Income inequality undermines the well-being of Oregonians. Inequality limits social mobility, hindering the possibility for a child born into poverty to move out of it. It leads to worse physical and mental health outcomes, particularly for those lower on the economic ladder. Moreover, income inequality slows economic growth, innovation, and investment.[7]

Lawmakers need to recognize the damage caused by growing income inequality. At the very least, it means rejecting policies that would make inequality worse. Better still, lawmakers should enact policies that reduce inequality. In broad strokes, that means:

    • Raise rates on realized capital gains. At the federal level, gains on assets held for longer than a year are taxed at a lower rate than income earned from a paycheck. “The Congressional Budget Office has estimated that three-fourths of the benefits of this provision go to the top 1 percent of households by income level.”[8] Congress should raise rates on realized capital gains to treat it like other forms of income.
    • Don’t wait to tax capital gains. Under current law, workers see their income taxed on a regular basis, while holders of capital don’t pay taxes on their gains until they sell. This allows the wealthy to avoid taxes for years, and sometimes forever. If they die before selling, the assets pass on to heirs untaxed. This allows the wealthy to amass vast fortunes. Federal lawmakers should enact “mark-to-market” taxation, which would require capital gains taxes be paid annually, rather than allow the rich to defer payment until a later date.
    • Raise tax rates on the rich. Much of the income flowing to the richest Oregonians is simply the product of rising asset prices that produce massive capital gains income. Raising taxes on the rich would largely target these large flows of unearned income, and would produce significant revenue to invest in the well-being of all Oregonians.
    • Don’t make matters worse. Oregon currently has several tax breaks favoring capital gains income that collectively cost the state more than $1 billion per budget period.[9] Lawmakers should reject any proposal to further cut taxes on capital gains income and reign in tax breaks that benefit capital gains income.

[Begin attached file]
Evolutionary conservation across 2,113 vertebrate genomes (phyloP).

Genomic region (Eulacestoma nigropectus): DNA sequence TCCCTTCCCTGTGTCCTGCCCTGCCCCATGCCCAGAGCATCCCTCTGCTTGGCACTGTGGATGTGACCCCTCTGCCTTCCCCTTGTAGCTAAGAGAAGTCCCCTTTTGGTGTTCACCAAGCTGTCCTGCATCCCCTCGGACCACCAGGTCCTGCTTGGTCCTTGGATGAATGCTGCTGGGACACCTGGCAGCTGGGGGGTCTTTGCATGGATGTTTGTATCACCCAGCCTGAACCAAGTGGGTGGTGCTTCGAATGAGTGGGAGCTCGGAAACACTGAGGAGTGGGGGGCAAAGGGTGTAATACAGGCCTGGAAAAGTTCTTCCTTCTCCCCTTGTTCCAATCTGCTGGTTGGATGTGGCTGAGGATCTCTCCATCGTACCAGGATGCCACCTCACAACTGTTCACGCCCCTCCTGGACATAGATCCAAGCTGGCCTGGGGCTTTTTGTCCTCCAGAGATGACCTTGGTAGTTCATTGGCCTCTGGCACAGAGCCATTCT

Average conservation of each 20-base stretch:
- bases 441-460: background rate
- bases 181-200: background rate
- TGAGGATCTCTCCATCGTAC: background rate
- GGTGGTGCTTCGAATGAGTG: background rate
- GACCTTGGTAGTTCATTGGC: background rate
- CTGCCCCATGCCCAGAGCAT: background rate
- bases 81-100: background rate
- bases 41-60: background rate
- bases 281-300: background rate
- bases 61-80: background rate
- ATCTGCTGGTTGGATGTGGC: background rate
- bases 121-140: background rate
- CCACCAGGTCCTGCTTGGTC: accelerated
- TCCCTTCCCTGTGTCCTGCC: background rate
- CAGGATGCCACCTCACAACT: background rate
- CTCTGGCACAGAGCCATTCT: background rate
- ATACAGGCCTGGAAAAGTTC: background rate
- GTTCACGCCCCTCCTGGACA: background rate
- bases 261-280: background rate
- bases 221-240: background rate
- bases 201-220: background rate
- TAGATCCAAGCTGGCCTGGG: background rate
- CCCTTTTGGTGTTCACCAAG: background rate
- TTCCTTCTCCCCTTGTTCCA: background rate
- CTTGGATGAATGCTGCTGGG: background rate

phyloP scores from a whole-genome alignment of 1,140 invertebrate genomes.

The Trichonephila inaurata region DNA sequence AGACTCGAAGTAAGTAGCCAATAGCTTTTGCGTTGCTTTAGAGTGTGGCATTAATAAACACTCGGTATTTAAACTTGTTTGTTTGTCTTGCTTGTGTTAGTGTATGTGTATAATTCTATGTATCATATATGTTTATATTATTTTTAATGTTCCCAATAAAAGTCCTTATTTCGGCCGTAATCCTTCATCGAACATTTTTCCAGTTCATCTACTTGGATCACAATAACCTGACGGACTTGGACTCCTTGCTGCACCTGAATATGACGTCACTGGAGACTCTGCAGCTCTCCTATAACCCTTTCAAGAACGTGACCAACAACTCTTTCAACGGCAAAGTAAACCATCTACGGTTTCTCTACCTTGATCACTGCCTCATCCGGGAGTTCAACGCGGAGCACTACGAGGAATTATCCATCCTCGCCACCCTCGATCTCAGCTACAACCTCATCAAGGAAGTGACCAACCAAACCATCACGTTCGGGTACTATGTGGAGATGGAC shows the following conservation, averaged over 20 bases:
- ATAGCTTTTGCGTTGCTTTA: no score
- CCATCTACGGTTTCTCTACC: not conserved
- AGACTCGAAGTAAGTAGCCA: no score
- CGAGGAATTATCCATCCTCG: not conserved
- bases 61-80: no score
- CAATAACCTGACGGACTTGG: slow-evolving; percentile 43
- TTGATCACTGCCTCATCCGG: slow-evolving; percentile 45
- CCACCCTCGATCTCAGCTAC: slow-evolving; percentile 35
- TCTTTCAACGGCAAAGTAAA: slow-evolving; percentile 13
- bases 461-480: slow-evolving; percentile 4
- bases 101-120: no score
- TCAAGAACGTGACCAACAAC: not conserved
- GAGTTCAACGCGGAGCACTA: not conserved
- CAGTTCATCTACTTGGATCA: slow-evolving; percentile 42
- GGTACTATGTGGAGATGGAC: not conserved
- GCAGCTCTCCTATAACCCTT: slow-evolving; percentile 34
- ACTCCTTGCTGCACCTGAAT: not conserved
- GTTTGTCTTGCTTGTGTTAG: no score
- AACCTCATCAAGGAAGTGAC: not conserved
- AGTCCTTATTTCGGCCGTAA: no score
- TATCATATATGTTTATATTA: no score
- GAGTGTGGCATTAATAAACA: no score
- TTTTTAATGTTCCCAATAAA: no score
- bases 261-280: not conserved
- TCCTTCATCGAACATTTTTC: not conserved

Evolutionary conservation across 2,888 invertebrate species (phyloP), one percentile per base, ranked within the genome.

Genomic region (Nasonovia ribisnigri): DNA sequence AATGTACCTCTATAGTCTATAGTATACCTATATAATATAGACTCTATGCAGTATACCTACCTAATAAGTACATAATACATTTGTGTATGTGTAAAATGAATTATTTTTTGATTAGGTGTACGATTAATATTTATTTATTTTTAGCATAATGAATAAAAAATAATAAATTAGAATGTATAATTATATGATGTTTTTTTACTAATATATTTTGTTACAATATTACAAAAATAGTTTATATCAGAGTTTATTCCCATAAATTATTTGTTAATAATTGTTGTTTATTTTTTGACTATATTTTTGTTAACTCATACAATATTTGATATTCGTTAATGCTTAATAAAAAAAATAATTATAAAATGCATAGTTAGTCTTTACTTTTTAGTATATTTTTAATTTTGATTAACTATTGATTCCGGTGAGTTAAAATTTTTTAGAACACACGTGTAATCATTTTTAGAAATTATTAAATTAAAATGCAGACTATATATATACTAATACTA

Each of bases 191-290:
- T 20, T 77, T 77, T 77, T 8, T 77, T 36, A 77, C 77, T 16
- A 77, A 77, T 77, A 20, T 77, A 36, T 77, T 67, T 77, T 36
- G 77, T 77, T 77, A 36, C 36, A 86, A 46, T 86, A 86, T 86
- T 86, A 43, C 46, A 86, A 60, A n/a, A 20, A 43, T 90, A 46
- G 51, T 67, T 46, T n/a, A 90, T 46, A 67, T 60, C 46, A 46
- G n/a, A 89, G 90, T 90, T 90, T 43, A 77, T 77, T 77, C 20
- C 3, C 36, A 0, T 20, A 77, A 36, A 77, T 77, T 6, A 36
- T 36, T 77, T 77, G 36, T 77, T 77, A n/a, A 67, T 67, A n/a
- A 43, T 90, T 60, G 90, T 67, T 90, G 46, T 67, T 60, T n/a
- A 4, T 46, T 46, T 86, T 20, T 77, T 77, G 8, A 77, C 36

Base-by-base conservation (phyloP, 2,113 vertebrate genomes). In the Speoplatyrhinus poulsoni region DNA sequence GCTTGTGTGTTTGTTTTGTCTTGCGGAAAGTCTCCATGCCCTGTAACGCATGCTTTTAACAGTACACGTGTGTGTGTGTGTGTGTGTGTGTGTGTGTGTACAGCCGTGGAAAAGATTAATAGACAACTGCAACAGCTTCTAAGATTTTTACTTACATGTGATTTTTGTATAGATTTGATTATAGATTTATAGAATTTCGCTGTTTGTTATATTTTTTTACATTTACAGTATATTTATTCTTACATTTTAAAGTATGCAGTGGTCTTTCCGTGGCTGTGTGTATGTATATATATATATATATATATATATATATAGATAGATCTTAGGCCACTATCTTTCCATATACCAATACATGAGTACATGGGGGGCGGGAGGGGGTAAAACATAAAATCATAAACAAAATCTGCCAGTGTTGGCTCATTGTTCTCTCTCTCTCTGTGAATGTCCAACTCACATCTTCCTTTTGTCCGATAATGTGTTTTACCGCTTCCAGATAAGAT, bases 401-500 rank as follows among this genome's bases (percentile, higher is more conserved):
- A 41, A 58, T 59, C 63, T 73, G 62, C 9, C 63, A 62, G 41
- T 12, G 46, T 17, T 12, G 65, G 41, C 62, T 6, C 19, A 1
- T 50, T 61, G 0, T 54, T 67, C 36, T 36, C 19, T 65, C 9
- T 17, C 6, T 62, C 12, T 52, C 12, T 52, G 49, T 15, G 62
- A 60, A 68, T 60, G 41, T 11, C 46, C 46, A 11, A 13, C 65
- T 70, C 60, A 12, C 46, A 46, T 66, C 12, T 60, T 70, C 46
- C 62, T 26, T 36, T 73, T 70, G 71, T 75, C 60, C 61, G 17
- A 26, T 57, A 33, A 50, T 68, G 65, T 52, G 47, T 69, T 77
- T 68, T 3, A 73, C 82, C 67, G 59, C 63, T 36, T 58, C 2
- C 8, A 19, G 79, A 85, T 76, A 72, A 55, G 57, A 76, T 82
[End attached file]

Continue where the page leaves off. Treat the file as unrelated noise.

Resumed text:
[1] Mac Innis, Tyler, Income inequality in Oregon hits new record, Oregon Center for Public Policy, October 31, 2022.

[2] Unless otherwise noted, all figures are Oregon Center for Public Policy analysis of Oregon Department of Revenue data. Data are for full-year filers. Filers with negative income are excluded.

[3] Averages are used instead of medians due to data limitations.

[4] There were 1,919,410 full-year returns filed in Oregon in 2020. Of those, 391,550 reported some form of capital gain or loss. For more, see exhibits 21 and 22 in Oregon Department of Revenue Research Section, Oregon Personal Income Tax Statistics; Characteristics of Filers: 2022 Edition: Tax Year 2020, Oregon Department of Revenue, 2022.

[5] Oregon Office of Economic Analysis, Oregon Economic and Revenue Forecast, Dec. 2022.

[6] Hungerford, Thomas L., Changes in Income Inequality Among U.S. Tax Filers between 1991 and 2006: The Role of Wages, Capital Income, and Taxes, January 23, 2013.

[7] Mac Innis, Tyler, Income inequality in Oregon hits new record, Oregon Center for Public Policy, October 31, 2022.

[8] Davis, Carl, Emma Sifre and Spandan Marasini, The Geographic Distribution of Extreme Wealth in the U.S., Institute on Taxation and Economic Policy, October 2022.

[9] Oregon Department of Revenue Research Section, State of Oregon Tax Expenditure Report: 2021-23 Biennium, Oregon Department of Administrative Services, 2020.

Juan Carlos Ordóñez

Juan Carlos Ordóñez

Juan Carlos is the Oregon Center for Public Policy's Communications Director